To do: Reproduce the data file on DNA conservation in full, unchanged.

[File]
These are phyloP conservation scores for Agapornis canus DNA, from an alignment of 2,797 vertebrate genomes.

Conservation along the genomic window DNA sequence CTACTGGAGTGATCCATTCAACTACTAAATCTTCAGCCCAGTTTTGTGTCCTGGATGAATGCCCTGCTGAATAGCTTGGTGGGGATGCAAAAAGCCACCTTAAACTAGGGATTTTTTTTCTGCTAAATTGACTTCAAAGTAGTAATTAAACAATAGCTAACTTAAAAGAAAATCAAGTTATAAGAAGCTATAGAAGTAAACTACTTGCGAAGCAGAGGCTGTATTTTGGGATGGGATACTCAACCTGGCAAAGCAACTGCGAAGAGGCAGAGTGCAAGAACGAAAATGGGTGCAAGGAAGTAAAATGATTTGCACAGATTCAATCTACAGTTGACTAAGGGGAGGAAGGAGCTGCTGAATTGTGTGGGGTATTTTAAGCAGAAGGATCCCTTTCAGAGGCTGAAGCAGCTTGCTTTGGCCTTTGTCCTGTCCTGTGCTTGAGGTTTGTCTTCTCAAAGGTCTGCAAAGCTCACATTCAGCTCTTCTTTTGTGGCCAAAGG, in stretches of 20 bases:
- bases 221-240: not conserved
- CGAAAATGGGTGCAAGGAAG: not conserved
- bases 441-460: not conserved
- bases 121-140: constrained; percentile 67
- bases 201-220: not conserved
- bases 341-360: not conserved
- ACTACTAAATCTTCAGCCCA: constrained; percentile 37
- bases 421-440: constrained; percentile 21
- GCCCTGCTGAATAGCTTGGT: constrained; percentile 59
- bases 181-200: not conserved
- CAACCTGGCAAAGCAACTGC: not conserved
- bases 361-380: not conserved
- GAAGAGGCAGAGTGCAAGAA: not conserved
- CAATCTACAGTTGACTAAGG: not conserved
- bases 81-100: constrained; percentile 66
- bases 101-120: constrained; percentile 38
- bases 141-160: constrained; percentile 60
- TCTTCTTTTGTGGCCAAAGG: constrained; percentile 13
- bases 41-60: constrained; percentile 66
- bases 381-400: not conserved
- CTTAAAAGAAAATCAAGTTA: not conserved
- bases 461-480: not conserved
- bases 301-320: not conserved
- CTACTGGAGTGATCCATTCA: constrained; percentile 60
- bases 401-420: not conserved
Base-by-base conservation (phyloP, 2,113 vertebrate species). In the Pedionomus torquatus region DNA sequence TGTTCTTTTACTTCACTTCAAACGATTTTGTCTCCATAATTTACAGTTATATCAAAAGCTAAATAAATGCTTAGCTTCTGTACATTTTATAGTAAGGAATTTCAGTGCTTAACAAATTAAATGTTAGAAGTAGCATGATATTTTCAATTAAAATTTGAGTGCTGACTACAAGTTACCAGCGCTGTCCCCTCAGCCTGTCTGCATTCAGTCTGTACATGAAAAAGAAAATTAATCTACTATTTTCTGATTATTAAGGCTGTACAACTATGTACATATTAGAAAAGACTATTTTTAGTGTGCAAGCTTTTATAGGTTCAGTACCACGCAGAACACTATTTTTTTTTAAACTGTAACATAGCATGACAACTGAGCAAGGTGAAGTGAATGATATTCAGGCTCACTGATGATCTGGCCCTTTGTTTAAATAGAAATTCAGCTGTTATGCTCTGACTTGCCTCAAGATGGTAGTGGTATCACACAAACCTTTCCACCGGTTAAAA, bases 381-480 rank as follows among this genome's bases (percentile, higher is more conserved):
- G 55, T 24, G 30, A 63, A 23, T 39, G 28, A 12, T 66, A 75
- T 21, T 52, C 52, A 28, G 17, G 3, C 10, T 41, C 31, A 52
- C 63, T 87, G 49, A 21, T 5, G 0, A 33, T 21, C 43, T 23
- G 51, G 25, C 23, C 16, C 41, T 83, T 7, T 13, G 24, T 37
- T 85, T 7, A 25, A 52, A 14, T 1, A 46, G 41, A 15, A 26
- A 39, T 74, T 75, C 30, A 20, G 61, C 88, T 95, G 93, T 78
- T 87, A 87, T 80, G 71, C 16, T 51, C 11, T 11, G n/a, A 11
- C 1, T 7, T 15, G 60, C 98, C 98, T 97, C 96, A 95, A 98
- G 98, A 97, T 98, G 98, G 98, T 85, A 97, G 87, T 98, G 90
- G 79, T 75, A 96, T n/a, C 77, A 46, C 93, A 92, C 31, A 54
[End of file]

These are phyloP conservation scores for Agapornis canus DNA, from an alignment of 2,797 vertebrate genomes.

Conservation along the genomic window DNA sequence CTACTGGAGTGATCCATTCAACTACTAAATCTTCAGCCCAGTTTTGTGTCCTGGATGAATGCCCTGCTGAATAGCTTGGTGGGGATGCAAAAAGCCACCTTAAACTAGGGATTTTTTTTCTGCTAAATTGACTTCAAAGTAGTAATTAAACAATAGCTAACTTAAAAGAAAATCAAGTTATAAGAAGCTATAGAAGTAAACTACTTGCGAAGCAGAGGCTGTATTTTGGGATGGGATACTCAACCTGGCAAAGCAACTGCGAAGAGGCAGAGTGCAAGAACGAAAATGGGTGCAAGGAAGTAAAATGATTTGCACAGATTCAATCTACAGTTGACTAAGGGGAGGAAGGAGCTGCTGAATTGTGTGGGGTATTTTAAGCAGAAGGATCCCTTTCAGAGGCTGAAGCAGCTTGCTTTGGCCTTTGTCCTGTCCTGTGCTTGAGGTTTGTCTTCTCAAAGGTCTGCAAAGCTCACATTCAGCTCTTCTTTTGTGGCCAAAGG, in stretches of 20 bases:
- bases 221-240: not conserved
- CGAAAATGGGTGCAAGGAAG: not conserved
- bases 441-460: not conserved
- bases 121-140: constrained; percentile 67
- bases 201-220: not conserved
- bases 341-360: not conserved
- ACTACTAAATCTTCAGCCCA: constrained; percentile 37
- bases 421-440: constrained; percentile 21
- GCCCTGCTGAATAGCTTGGT: constrained; percentile 59
- bases 181-200: not conserved
- CAACCTGGCAAAGCAACTGC: not conserved
- bases 361-380: not conserved
- GAAGAGGCAGAGTGCAAGAA: not conserved
- CAATCTACAGTTGACTAAGG: not conserved
- bases 81-100: constrained; percentile 66
- bases 101-120: constrained; percentile 38
- bases 141-160: constrained; percentile 60
- TCTTCTTTTGTGGCCAAAGG: constrained; percentile 13
- bases 41-60: constrained; percentile 66
- bases 381-400: not conserved
- CTTAAAAGAAAATCAAGTTA: not conserved
- bases 461-480: not conserved
- bases 301-320: not conserved
- CTACTGGAGTGATCCATTCA: constrained; percentile 60
- bases 401-420: not conserved
Base-by-base conservation (phyloP, 2,113 vertebrate species). In the Pedionomus torquatus region DNA sequence TGTTCTTTTACTTCACTTCAAACGATTTTGTCTCCATAATTTACAGTTATATCAAAAGCTAAATAAATGCTTAGCTTCTGTACATTTTATAGTAAGGAATTTCAGTGCTTAACAAATTAAATGTTAGAAGTAGCATGATATTTTCAATTAAAATTTGAGTGCTGACTACAAGTTACCAGCGCTGTCCCCTCAGCCTGTCTGCATTCAGTCTGTACATGAAAAAGAAAATTAATCTACTATTTTCTGATTATTAAGGCTGTACAACTATGTACATATTAGAAAAGACTATTTTTAGTGTGCAAGCTTTTATAGGTTCAGTACCACGCAGAACACTATTTTTTTTTAAACTGTAACATAGCATGACAACTGAGCAAGGTGAAGTGAATGATATTCAGGCTCACTGATGATCTGGCCCTTTGTTTAAATAGAAATTCAGCTGTTATGCTCTGACTTGCCTCAAGATGGTAGTGGTATCACACAAACCTTTCCACCGGTTAAAA, bases 381-480 rank as follows among this genome's bases (percentile, higher is more conserved):
- G 55, T 24, G 30, A 63, A 23, T 39, G 28, A 12, T 66, A 75
- T 21, T 52, C 52, A 28, G 17, G 3, C 10, T 41, C 31, A 52
- C 63, T 87, G 49, A 21, T 5, G 0, A 33, T 21, C 43, T 23
- G 51, G 25, C 23, C 16, C 41, T 83, T 7, T 13, G 24, T 37
- T 85, T 7, A 25, A 52, A 14, T 1, A 46, G 41, A 15, A 26
- A 39, T 74, T 75, C 30, A 20, G 61, C 88, T 95, G 93, T 78
- T 87, A 87, T 80, G 71, C 16, T 51, C 11, T 11, G n/a, A 11
- C 1, T 7, T 15, G 60, C 98, C 98, T 97, C 96, A 95, A 98
- G 98, A 97, T 98, G 98, G 98, T 85, A 97, G 87, T 98, G 90
- G 79, T 75, A 96, T n/a, C 77, A 46, C 93, A 92, C 31, A 54